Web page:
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Ten Reasons NOT to House

a Rabbit in a Hutch!

Of course, there are rabbits that have lived as long as a house rabbit or longer. However, the difference is the rabbit's quality of life.  If the rabbit caretaker visits at least twice daily, locates the hutch in a protected area, takes rabbit out for exercise daily and gives them plenty of social time with people, other rabbits or both, then I have no issue with a "Hutch Rabbit."  

Unfortunately, parents e-mail me to say their child has tired of their "Easter Rabbit" who is in a hutch out in the backyard and acting very aggressively during a once daily feeding.  My advice to them is to spay or neuter the rabbit and while it is recuperating bring it inside the house.  Give the bunny all the care and attention given to a pet cat or dog.  Amazing things happen!  All of a sudden the rabbit is "intelligent," "affectionate," "entertaining" and has a "personality."

Printable Version: Download Here

Ten Reasons NOT to put a Rabbit in a Hutch!

1. Winter Rabbits can freeze especially if they are solitary and can't snuggle up together.  Temperate climates work better for hutches. Rabbits can suffer frostbite especially on their ears.

2. Summer Heat  rabbits can overheat and die in temperatures over 85 F  See Buns in the Sun.  It explains how to help a rabbit keep its cool.

3. Predators Even if the predator can't get to the rabbit, a rabbit can still die from shock.  I get e-mails from distressed people telling me they found their hutch bunny has passed away overnight without a scratch on it.  Their vet can't find a reason. Also, there are plenty of documented cases where a predator manages to get into the hutch including bears, raccoons, feral dogs or cats (or the neighbor's pets), foxes, coyotes and humans.

4. Wire floors Most hutches have mesh wire floors with trays under them.  Wire floors make it easy for someone in the rabbit production business to clean up after them.  A condition known as "sore hocks" is aggravated by the wires that cut into the rabbit's feet.  Rabbit feet are not padded like cat or dog feet! They at least require a resting board or a litter box at the very minimum. 

5. Obesity If the rabbit is confined to a hutch and doesn't get proper exercise, it can become overweight.  This causes a lot of health  problems.  Further, an obese rabbit has problems eating cecotrophs (the soft mucus covered waste) resulting in poor nutrition.  The cecotrophs can fall through the wires and the rabbit doesn't have a chance to eat them. Cecotrophs are essential to the health of a rabbit since they contain important nutrients that need to be redigested.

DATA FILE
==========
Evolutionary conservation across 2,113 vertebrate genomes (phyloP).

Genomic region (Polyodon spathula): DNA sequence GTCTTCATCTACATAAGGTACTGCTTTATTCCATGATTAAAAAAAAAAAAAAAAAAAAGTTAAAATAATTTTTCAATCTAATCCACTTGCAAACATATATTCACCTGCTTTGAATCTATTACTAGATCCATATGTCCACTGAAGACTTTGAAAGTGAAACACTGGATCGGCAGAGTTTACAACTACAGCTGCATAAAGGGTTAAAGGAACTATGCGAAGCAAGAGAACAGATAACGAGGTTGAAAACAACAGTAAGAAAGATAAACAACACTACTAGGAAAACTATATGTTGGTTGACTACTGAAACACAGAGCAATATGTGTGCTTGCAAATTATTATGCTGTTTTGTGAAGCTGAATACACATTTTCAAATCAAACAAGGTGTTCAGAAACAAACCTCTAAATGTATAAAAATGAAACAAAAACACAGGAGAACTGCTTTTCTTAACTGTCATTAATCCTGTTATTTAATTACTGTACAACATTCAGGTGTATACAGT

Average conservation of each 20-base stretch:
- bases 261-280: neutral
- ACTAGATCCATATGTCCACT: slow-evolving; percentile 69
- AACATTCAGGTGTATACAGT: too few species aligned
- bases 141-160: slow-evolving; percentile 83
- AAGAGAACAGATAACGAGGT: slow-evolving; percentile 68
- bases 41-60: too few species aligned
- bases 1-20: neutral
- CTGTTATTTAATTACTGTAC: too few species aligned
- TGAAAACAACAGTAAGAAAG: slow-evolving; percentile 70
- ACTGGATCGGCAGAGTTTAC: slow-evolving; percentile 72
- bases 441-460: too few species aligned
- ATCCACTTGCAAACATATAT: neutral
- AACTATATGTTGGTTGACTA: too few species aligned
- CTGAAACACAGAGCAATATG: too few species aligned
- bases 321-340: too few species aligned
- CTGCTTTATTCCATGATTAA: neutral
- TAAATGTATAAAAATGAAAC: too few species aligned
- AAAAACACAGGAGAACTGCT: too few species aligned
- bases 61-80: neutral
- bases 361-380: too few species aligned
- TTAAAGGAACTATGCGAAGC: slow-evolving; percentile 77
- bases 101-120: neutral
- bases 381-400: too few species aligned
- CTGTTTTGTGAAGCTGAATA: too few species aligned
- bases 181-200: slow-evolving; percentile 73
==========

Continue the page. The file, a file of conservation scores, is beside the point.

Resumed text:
6. Bone and Muscle Problems Without exercise and confined to a small place a rabbit may develop bone and muscle deficiencies.  Their bones will break easier when handled.

7. Boredom and Depression Rabbits are very gregarious, social animals!  Oryctolagus cuniculus (domesticated rabbits) in the wild naturally live in warrens with many other rabbits.   They need social interaction.  A rabbit in a hutch may be forgotten outside except for feeding.  Rabbits kept like this can become aggressive because they are not socialized to people, other pets or even other rabbits.

8. Toxic Building Materials Hutches are sometimes made with redwood (toxic to rabbits) or other treated wood materials that a rabbit will naturally gnaw.

9. Poor Construction Most hutches and cages are not large enough for a rabbit to really stretch out completely and stand on it's hind legs without hitting the ceiling.  Some rabbits can even escape hutches with simple latches.

10. Out of sight - Out of Mind How can anyone notice when the rabbit is sluggish or listless or any other sign the rabbit is sick if they do not observe the rabbit except for a few minutes  to check on the food and water.

The Best Reason:  House Rabbits can live an average of 8 to 13 years while a Hutch rabbit has an average lifespan of 2 years!

 

 

 

 

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